Jes Hathaway is the editor in chief of National Fisherman magazine and NationalFisherman.com.
Written by Adrianne Madden
Friday, 03 February 2012
This week, Alaska fishery managers proved once again why the region has such an excellent reputation for fishery management.
Halibut fishermen face another severe cut to their quotas this year, and within a week of the International Pacific Halibut Commission's announcement, the North Pacific Fishery Management Council is addressing the fleetwide concern about halibut bycatch and discards in other fisheries.
The commercial halibut fleet is of course also concerned about the effects of the guided sport industry exceeding the guideline harvest level year over year.
The economic effects of a second round of deep quota cuts (Southeast fishermen will be allowed to catch 27 percent of what they harvested in 2007) remains to be seen. However, the outlook for Pacific halibut stocks stands its best chance of improving if the managers and the industry as a whole are willing to examine and address a variety of impacts on the fishery.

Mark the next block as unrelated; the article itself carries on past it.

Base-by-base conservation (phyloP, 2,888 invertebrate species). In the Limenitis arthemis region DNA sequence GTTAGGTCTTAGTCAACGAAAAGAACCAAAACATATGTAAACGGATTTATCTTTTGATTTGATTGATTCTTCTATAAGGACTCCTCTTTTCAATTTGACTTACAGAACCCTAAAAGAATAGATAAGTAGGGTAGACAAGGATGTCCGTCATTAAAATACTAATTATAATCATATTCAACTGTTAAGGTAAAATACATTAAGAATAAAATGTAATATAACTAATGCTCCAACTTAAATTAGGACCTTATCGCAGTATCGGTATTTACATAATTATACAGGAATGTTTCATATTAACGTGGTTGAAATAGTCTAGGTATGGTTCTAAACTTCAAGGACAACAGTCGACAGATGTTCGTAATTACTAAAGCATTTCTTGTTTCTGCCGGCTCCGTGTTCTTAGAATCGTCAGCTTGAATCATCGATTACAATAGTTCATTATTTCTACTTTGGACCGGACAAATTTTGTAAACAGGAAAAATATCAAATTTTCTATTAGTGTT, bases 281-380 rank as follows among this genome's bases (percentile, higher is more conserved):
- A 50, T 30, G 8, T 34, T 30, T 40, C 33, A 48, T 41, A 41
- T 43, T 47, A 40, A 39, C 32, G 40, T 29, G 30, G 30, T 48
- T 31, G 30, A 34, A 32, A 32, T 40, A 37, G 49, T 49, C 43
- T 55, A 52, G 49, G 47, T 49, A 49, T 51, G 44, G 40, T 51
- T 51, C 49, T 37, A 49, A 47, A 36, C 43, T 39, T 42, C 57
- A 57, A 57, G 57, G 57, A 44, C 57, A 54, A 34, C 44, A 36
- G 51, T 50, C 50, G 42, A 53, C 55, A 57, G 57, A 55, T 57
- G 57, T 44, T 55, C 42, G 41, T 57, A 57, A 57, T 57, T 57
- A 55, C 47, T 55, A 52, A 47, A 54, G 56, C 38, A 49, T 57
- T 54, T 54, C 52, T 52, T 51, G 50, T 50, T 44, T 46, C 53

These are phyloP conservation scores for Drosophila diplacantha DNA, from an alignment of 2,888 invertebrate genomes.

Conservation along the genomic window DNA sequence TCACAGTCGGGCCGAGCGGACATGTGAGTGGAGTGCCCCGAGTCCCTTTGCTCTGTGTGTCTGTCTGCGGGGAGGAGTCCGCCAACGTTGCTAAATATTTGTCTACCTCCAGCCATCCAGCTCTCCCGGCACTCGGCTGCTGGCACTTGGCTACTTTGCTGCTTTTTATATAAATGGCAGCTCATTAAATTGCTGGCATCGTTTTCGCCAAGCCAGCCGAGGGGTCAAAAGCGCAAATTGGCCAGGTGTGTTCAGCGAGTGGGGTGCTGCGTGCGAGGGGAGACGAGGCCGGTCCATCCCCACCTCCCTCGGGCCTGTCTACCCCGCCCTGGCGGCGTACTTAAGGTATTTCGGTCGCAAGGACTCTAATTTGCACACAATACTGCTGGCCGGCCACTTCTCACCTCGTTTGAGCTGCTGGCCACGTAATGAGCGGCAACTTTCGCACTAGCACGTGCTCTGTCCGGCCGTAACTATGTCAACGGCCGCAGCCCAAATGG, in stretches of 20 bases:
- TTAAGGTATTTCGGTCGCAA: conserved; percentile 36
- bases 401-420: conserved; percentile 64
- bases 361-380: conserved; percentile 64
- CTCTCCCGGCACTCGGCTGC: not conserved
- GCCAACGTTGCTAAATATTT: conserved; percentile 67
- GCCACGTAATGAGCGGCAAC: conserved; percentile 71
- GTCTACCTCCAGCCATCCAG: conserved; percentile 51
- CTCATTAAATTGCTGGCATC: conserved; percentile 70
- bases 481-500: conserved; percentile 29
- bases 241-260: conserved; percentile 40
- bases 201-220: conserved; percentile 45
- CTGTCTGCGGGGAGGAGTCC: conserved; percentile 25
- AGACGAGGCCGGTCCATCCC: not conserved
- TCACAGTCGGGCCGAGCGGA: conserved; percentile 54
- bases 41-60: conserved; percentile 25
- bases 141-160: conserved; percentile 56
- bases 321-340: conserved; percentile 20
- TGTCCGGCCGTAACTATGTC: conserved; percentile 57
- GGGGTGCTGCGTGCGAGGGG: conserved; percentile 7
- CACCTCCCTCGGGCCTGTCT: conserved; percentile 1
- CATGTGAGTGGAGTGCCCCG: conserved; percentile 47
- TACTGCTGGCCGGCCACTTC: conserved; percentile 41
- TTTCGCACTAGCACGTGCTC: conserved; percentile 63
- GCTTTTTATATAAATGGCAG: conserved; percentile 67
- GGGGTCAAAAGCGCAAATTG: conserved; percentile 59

Legislators from Connecticut and Massachusetts complained about the current “out-of-date allocation formula” in black sea bass, summer flounder and scup fisheries in a letter to the U.S. Department of Commerce earlier this week.Read more...
The Southeast Alaska Fishermen’s Alliance recently announced that the National Marine Sanctuary Foundation has awarded the organization a Hollings Grant to reduce whale entanglements in Alaska salmon fisheries by increasing the use of acoustic whale pingers to minimize entanglements in fishing gear.